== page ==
Sunday 6 May 2012


Safe No Chaser

Safe USA  2012
Directed by Boaz Yakin
Playing at UK cinemas now

Safe is another in the series of in-yer-face action thrillers which have successfully, and deservedly, turned Jason Statham into a household name. Those of you, however, who are expecting the over-the-top silliness of The Transporter and Crank movies blended in with the high octane car chases and blisteringly unsurvivable body hits kind of action these characters shrug off so lightly may be best advised to alter their expectations.

That is to say...

Yeah, of course it’s over the top. The majority of action movies are. There’s no way anybody would be able to survive stunts and action like this in real life... but it hasn’t got that way-beyond-reality sense of humour that often accompanies a Jason Statham vehicle. Statham himself is, of course, as charming as he always is in these things... but you won’t find him stripping himself topless and covering himself in black oil so people can’t grab onto him in a fight... nor will you see him kick a gun up out of a man’s hand and then kill a gazillion people with his breathless martial arts skills and do three somersaults in the time it takes for the gun to fall back down so he can catch it and shoot somebody else.

To be sure, he does do quite a lot of kicking, punching and jumping in this one... but the stupidity of the action choreography has been pared back quite a bit in this case so the audience don’t have to suspend their collective disbelief quite so much. The action sequences all still pack a fair amount of wallop though and action-fest fans won’t regret taking a look at this one.

Like I said, however, the humour is mostly eradicated in this movie...

The set up starts with a point when Statham is just about to come into contact with the little girl he spends the rest of the movie protecting. We then get a series of reverse flashbacks like somebody is cinematically opening a stack of Russian Dolls. Each of the two character’s back stories are revealed and they’re both extremely dark for this kind of seemingly light-hearted Hollywood fare. For example, Statham’s wife and unborn child are brutally murdered and he is forced to live his life with no money and no friends for a year before the little girl inadvertently stops him from taking his own life and gives him a sense of purpose to go and kick some ass. Luckily for them both, the ass-kicking involves “bad guys” from both his and her past, as rivals to the possession of a Safe combination memorised by the girl with her photographic memory and, also, the police (who also have reason to hate Statham’s character)... and, of course, Statham gets to go at it like an avenging angel to kill the evil antagonists from his past as he redeems himself by becoming a guardian to the child who everybody wants to either extract the information from or kill.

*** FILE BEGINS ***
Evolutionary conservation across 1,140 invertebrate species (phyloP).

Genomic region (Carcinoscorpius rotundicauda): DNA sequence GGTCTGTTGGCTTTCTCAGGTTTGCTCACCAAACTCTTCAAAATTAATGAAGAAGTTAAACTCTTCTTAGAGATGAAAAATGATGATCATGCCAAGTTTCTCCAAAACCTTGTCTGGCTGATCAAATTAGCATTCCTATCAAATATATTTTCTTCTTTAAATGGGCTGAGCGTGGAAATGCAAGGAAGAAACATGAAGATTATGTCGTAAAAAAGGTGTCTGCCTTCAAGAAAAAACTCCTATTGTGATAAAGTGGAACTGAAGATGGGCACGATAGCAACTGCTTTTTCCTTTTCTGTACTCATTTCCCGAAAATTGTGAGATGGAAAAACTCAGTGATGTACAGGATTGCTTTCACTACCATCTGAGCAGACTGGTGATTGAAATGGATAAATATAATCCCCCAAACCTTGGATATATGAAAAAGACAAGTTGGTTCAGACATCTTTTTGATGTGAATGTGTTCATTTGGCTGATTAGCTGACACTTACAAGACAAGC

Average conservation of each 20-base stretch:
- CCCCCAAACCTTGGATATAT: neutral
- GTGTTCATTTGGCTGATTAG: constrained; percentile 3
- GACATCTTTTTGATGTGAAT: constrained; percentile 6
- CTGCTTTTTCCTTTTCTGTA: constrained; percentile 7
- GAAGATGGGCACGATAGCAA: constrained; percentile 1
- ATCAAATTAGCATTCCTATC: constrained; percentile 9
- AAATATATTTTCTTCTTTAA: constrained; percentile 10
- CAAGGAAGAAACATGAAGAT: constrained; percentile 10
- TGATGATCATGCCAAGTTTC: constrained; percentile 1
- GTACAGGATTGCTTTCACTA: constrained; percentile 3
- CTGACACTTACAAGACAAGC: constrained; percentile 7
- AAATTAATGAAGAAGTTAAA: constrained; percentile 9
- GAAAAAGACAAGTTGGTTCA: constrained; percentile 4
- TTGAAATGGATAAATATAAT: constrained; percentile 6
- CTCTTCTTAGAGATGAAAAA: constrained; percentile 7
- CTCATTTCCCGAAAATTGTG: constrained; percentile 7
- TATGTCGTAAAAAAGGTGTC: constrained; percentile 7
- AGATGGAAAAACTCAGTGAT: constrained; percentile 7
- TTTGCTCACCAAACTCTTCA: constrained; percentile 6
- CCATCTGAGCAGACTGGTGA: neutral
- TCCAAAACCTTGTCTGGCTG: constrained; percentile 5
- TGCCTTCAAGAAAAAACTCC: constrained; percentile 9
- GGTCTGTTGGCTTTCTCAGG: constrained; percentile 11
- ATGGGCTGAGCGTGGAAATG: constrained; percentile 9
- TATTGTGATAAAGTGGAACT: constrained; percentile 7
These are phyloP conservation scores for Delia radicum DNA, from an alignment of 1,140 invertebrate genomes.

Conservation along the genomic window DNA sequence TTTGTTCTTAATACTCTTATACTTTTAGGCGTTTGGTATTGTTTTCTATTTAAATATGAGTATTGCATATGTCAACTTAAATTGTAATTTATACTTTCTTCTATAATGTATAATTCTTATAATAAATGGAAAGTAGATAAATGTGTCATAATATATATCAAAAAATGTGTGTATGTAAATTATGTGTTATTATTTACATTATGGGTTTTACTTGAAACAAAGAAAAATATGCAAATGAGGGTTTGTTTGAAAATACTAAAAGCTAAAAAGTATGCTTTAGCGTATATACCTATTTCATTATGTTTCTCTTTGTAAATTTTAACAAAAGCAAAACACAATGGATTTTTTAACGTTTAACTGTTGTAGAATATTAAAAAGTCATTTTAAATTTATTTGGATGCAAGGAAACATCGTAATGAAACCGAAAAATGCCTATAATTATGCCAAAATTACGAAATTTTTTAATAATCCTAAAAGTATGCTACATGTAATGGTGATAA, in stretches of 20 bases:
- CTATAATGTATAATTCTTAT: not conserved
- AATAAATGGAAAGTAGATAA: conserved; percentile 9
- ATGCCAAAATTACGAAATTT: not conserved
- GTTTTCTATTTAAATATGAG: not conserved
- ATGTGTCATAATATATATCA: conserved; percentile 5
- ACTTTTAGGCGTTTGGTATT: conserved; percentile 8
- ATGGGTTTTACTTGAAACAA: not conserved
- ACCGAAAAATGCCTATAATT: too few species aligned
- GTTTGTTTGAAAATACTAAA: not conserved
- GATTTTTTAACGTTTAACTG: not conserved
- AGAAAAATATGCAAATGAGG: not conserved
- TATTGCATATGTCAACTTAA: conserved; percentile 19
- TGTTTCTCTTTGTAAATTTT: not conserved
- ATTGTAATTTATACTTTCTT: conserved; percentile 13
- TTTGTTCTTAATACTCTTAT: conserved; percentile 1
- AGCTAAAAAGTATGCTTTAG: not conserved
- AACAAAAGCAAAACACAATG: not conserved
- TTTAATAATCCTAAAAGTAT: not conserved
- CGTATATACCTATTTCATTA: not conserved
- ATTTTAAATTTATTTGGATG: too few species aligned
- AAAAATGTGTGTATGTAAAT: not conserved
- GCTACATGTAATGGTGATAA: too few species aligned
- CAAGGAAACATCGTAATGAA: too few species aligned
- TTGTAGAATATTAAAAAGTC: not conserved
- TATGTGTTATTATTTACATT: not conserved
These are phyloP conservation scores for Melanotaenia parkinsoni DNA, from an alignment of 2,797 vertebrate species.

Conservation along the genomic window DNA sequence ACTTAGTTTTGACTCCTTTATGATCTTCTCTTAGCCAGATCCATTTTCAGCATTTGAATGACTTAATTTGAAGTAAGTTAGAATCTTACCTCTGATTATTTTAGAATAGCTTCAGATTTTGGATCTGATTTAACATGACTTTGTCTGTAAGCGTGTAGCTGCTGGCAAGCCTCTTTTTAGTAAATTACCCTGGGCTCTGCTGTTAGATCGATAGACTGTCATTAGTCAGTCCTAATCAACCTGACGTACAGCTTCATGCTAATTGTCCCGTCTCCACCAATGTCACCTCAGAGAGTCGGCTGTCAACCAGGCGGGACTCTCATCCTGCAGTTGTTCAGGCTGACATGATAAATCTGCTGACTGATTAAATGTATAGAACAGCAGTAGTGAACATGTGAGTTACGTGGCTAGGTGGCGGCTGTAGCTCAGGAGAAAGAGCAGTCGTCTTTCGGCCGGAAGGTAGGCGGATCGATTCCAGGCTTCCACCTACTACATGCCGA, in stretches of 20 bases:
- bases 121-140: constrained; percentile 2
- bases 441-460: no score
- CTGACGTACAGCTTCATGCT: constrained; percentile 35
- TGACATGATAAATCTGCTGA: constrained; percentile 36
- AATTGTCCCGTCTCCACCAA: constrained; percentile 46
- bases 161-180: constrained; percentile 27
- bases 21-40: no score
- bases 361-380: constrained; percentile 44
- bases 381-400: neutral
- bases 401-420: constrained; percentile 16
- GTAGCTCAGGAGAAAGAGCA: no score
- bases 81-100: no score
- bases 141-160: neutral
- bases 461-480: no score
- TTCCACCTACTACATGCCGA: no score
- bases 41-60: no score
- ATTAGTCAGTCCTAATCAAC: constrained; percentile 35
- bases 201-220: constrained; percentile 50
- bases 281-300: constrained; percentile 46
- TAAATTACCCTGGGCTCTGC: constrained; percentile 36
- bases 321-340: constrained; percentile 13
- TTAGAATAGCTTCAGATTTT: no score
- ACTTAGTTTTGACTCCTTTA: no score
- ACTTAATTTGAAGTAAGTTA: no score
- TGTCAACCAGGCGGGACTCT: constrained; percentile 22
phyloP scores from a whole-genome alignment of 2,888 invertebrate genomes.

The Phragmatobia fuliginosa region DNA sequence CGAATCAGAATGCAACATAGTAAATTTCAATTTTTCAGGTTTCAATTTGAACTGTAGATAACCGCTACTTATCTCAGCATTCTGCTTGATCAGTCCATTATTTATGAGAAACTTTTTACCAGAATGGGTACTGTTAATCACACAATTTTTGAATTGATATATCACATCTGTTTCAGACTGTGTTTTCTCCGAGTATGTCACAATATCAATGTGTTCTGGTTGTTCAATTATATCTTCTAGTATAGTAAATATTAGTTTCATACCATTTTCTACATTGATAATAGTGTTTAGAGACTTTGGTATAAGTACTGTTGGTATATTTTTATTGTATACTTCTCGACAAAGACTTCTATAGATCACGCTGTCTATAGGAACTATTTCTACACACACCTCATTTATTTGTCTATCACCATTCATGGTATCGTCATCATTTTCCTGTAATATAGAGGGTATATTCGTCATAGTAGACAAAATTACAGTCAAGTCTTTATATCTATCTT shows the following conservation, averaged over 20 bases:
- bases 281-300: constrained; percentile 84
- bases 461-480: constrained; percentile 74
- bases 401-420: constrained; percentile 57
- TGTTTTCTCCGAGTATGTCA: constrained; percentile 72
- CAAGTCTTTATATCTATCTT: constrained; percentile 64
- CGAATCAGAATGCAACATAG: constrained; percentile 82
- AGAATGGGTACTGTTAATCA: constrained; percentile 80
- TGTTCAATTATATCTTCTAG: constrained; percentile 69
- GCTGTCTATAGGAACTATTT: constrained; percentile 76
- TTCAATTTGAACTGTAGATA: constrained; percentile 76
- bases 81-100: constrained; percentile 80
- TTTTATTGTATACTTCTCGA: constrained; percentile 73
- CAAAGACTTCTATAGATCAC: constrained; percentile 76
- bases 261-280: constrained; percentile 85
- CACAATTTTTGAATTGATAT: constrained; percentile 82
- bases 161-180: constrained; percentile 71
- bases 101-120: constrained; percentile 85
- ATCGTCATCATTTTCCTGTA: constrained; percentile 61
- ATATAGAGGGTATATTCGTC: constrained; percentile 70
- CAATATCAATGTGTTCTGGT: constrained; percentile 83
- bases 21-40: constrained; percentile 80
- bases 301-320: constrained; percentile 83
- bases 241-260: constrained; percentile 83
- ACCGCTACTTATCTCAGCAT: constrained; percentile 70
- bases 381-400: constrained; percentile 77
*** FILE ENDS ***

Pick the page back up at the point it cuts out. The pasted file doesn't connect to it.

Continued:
The plot is that simple... but appears complex, at first, because of the initial narrative structure... which then packs the Russian dolls of the cinematic flashback  back up into the right order before the action kicks off properly. This must take a good 20 minutes of running time and it’s unusually dense in detail for a modern action movie but certainly does no harm to the basic entertainment value of the piece and helps give a focussed motivation for the characters.

Statham is ably supported by a really excellent cast including some heavyweight character actors such as Blade Runner’s James Hong and the always excellent Robert John Burke (as he’s billed here) who was so great in the Hal Hartley movies The Unbelievable Truth, Simple Men, Flirt and No Such Thing... not to mention Dust Devil (and possibly his action credentials playing the title character in Robocop 3). Everybody is really excellent in this film and, because everyone is so credible in it, it allows the director to deftly pad some of the bone crunching, bullet play sequences with a matter-of-fact layer of pseudo-truth which is of immense help when carrying off some of the more unbelievable set pieces... as I said before, most people wouldn’t be able to just walk away from the kind of physical punishment depicted in these kinds of stories.

Also... the action sequences are, for the most part, not as badly edited as a lot of these kinds of sequences have been in the balletic world of modern action cinema. A distinct lack of confusing juxtapositions means that I can tell just who is shooting or punching who, who is being kicked or chopped and the rough geographic location of these shots (although there was a little sleight of hand practiced in a sequence where Statham has to throw someone out of a car where the shots didn’t quite match up... luckily, they’ve cunningly distracted or softened this with an “outraged” sound edit which implies a visual link where the visual continuity has failed... I’ll let ‘em get away with it because action movies are so hard to shoot and edit).

If you like modern day action movies and don’t mind them infused with a certain amount of dark and, in the case of a lot of the characters in this one, a more ambiguous moral sensibility, then you’ll probably enjoy this movie for what it is. It’s not the best of Statham’s action movies by a long chalk, but it’s certainly not the worst and the pounding, driving rhythm of the movie will probably pull you in and take you on the kind of ride you might like. It won’t be to everyone’s taste but there are a lot worse action entertainments out there and this one has a certain heart to it (something which Statham always delivers) and a certain honesty to it which won’t leave you feeling the movie lacks a solid base. Give it a go. This one’s pretty Safe!

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